The above is very attractive, but it doesn’t make it very easy to compare altitudes. The bar chart below ditches the time axis to make this a bit easier.Each vertical jump represents a time where I ascended higher than I had previously been on that trip, ignoring times when I stayed still or descended.Bolivia starts at 2,810 m because I spent weeks in Sucre, so that almost became my ‘sea level’.
Most of the big jumps are sensibly below 4,000 m, where altitude effects are generally less . As you can see, the single biggest jump was in California, where, a day after exploring Death Valley (-86 m), we ascended 3,020 vertical metres (some by car) to Bishop Pass (3,649 m) and slept in the snow at pretty much that height.
Another big jump was in Kyrgyzstan. After a 35 hour flight and one night’s sleep in Bishkek, we ascended 2,500 metres to our camp site. Although Huayna Potosí inBolivia is still the highest elevation I’ve reached, I never ascended more than1,000 in a single day, and my baseline was already extremely high. Result – I felt great, even at 6,088 metres above sea level!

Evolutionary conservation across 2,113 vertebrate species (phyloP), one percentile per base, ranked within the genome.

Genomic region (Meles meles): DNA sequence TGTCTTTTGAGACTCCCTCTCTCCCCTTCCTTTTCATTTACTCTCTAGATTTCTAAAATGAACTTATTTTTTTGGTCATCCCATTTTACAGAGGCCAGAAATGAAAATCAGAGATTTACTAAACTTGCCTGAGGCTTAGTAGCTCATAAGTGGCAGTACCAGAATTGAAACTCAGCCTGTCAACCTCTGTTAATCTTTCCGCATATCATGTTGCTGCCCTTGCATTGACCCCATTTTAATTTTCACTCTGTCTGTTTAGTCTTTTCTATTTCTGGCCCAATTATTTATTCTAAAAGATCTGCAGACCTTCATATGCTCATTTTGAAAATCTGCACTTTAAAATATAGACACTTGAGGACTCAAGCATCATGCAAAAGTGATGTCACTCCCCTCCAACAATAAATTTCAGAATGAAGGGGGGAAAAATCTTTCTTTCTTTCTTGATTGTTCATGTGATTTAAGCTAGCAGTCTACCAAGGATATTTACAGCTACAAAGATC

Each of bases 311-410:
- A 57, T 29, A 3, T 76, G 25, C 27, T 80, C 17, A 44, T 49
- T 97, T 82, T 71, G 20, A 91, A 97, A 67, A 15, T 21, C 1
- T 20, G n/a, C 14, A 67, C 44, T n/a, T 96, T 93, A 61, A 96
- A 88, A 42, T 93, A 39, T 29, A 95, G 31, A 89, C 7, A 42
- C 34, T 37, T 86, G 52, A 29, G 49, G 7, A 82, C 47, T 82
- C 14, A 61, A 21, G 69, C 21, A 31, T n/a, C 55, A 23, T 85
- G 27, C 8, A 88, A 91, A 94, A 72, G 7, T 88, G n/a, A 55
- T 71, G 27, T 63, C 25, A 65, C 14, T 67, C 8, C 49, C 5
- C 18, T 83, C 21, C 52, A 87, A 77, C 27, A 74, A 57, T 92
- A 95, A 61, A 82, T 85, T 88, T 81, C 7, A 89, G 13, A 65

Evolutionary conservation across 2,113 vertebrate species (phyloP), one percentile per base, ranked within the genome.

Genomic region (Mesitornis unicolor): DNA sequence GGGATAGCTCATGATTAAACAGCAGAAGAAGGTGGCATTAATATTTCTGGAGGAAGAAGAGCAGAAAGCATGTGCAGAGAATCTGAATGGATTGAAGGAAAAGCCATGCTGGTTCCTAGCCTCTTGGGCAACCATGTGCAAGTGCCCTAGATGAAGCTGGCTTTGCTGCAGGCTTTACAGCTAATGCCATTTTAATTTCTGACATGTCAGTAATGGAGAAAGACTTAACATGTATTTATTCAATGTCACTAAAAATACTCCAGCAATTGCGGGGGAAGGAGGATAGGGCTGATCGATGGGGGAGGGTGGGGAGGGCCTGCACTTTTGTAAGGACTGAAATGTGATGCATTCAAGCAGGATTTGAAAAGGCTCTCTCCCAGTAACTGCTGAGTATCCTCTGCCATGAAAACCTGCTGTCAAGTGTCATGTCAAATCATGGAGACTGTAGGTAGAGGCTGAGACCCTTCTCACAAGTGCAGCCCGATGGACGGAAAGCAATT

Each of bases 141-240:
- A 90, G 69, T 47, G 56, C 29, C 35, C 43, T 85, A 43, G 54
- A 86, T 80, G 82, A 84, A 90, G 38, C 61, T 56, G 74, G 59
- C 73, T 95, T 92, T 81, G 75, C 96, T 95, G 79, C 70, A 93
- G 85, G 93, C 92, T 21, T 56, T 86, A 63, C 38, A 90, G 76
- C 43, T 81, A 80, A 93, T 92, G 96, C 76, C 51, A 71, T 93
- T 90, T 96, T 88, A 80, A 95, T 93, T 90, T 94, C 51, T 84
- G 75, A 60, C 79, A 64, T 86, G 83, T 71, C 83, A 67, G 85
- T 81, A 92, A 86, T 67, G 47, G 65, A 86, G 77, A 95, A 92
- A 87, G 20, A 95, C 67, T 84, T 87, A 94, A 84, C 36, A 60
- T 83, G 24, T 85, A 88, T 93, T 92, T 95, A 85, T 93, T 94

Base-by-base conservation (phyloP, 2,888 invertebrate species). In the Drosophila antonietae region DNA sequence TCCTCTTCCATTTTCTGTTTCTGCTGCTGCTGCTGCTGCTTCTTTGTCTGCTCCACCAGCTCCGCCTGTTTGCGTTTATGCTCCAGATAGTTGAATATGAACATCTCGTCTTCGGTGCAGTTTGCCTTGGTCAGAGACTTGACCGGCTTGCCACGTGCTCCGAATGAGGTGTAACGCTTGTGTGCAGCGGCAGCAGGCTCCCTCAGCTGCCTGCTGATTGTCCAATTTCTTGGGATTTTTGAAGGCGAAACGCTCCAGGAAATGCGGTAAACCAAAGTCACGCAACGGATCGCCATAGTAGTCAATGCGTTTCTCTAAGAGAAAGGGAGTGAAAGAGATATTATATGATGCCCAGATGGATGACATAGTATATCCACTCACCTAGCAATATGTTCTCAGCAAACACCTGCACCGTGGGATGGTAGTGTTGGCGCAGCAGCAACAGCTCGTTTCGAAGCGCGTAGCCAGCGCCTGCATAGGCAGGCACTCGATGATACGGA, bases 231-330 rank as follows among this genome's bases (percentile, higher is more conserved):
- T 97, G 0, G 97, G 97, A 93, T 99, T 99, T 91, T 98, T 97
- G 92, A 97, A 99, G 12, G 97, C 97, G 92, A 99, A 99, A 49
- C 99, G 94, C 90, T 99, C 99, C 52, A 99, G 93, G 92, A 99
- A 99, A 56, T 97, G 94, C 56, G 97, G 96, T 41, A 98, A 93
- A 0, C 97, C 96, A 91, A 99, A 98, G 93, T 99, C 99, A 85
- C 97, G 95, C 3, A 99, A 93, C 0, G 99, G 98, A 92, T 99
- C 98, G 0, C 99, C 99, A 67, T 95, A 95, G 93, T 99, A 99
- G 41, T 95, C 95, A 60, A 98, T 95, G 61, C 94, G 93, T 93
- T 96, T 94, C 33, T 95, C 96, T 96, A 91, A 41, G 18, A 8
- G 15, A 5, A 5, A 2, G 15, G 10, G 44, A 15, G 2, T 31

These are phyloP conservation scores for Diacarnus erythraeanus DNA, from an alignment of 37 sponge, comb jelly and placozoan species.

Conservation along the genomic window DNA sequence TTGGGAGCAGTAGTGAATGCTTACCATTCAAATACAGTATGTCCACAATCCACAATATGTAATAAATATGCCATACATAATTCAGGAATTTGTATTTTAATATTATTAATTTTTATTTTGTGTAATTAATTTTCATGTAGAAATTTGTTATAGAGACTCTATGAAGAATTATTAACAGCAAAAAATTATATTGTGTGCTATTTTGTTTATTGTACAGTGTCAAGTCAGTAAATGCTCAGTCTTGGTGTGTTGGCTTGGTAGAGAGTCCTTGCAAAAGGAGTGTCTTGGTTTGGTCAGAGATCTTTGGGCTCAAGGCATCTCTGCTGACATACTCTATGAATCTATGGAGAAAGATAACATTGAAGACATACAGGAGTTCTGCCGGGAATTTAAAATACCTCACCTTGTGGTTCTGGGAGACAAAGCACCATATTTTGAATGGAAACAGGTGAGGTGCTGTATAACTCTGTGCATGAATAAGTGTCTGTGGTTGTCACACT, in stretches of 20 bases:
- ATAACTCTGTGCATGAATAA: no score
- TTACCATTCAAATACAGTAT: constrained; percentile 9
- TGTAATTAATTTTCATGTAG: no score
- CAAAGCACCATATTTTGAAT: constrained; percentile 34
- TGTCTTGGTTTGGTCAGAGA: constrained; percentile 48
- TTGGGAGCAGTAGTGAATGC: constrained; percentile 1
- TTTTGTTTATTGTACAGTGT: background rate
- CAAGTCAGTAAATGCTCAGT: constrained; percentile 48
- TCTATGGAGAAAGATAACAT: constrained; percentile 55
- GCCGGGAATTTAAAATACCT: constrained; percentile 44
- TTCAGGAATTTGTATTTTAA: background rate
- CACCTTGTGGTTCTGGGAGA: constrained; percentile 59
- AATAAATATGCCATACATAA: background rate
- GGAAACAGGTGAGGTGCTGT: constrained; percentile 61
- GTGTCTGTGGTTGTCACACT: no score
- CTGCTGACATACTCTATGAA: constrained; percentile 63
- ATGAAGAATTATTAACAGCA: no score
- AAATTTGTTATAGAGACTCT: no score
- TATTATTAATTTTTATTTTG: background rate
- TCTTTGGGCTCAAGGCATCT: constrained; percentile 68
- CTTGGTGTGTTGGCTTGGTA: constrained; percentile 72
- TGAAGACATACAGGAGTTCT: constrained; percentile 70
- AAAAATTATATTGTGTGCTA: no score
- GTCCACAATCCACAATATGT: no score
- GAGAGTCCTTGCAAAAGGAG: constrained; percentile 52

Note that because this graph has no temporal information, it masks how quickly these pushes happened. So although Mexico and Kyrgyzstan look quite similar, in reality we spent several rest days at altitude in Kyrgyzstan before daring to above 4,800 metres, whereas in Mexico we rushed straight at it without a moment’s pause.
What both of these charts lose is technical difficulty: Korona is the only mountain that required steep ice climbing near the summit – not easy at around 4,800 metres!